Marijuana, opioids and non-alcoholic drugs are more likely to be found in drivers killed in vehicular crashes than alcohol, according to a new study released Thursday by the Governors Highway Safety Association.

The study, titled “Drug-Impaired Driving: Marijuana and Opioids Raise Critical Issues for States,” does not dismiss the danger of drunk driving. But it does find that broader legalization of recreational marijuana use and the ongoing epidemic of opioid addiction have forced a more expansive view of impaired driving. That, in turn, raises the question of what, if any sanctions are appropriate for those who drive while drugged.

Here are the numbers: in 2016, 44% of fatally-injured drivers with known results tested positive for drugs, up from 28% in 2006. More than half of these drivers had marijuana, opioids or a combination of the two in their system.

Over that same period the presence of alcohol in fatally-injured drivers fell slightly from 41% in 2006 to 38% in 2016.

Jim Hedlund, a former official with the National Highway Traffic Safety Administration and author of the study, said that some strategies deployed to discourage drunk driving can be effective to reduce the risk of drug-impaired driving, but non-alcoholic drugs present testing challenges.

For example, there is no national method for testing driver drug impairment. How do you distinguish the presence of marijuana from methamphetamines, cocaine or opioids? Different drugs have different impairing effects in different drivers.

Predictably, alcohol is often mixed with other drugs as a factor in fatal and non-fatal crashes.

In 2016, 51% of drug-positive fatally-injured drivers were found positive for two or more drugs. Alcohol is often in the mix as well: 49% of drivers killed in crashes who tested positive for alcohol in 2016 also tested positive for drugs.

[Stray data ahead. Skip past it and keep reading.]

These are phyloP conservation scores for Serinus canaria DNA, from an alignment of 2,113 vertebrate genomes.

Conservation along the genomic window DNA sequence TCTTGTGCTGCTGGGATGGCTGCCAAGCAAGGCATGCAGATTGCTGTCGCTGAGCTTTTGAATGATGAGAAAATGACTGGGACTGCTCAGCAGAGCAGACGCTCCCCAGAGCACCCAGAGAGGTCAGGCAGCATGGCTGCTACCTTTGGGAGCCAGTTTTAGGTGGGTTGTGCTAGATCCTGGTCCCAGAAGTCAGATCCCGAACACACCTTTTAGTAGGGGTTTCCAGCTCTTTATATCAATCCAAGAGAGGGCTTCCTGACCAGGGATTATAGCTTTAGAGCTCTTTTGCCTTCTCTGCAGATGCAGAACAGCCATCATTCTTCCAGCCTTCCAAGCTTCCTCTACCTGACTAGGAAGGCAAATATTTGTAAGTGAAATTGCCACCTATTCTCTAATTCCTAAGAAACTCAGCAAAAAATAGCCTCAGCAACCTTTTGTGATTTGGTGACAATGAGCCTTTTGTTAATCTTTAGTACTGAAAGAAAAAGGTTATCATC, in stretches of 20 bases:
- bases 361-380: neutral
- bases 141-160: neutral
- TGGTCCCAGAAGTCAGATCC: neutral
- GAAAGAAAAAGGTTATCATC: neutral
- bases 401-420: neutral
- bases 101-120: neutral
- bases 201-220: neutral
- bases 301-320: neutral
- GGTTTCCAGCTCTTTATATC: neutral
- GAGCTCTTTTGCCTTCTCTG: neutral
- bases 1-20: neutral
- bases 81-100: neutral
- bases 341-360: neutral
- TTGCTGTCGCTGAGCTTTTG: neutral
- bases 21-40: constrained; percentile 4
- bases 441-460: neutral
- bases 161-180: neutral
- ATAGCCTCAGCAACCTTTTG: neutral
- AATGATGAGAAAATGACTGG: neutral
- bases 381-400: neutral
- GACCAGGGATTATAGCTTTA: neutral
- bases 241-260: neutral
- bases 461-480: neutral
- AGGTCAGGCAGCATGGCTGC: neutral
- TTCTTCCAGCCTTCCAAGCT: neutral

Because law enforcement officials have more accurate ways to measure alcohol levels than levels of other drugs, the impact of marijuana and opioids may be understated.

“Among those arrested for DUI, if law enforcement finds their blood-alcohol concentration is above the legal limit, they really have no reason to test for any other drugs,” said Erin Holmes, director of traffic safety with, a non-profit funded by a group of distillers aiming to prevent drunk driving.

Without more robust testing processes “the presence of the drug itself can’t prove impairment to the degree that the drug was the cause of the accident,” Holmes said.

GHSA’s research is just the latest in a series of reports examining whether traffic risks are increasing with marijuana legalization.

Earlier this month the Insurance Institute for Highway Safety examined insurance claims for traffic accidents filed between January 2012 and October 2016. IIHS compared claims in Colorado, Washington state and Oregon – all of which have legalized marijuana – with claims in neighboring states that had not legalized.

Collision claim frequency was measured by dividing the number of claims by the number of insured vehicle years.

The upshot: Claims were 3% more frequent in Colorado, Washington and Oregon than in the neighboring, non-legalized states, a diffierence the institute described as “small, but significant.”

Shortly after the IIHS released its report, the American Journal of Public Health published an analysis that found no increase in vehicle crash deaths in Colorado and Washington, compared with similar states where marijuana use is not legal. That study looked at driver fatality data between 2009 and 2015.

GSHA and have been training law enforcement officers to better recognize the signs and symptoms of impairment by different types of drugs.

They also recommend the following education and policy initiatives:

  • Closely follow development and testing of new impairment assessment tools, such as oral fluid devices and marijuana breath test instruments
  • Support drug-impaired driving prosecution through increased law enforcement training, authorize electronic search warrants for drug tests, and educate prosecutors and judges about the unique challenges of drugged driving cases
  • Partner with leaders from public health, pharmaceutical and marijuana industries to educate patients and customers about the potential impairing effects of various drugs
  • Use public awareness campaigns to change driver attitudes about driving under the influence of marijuana and opioids.
Original Outlet: Forbes
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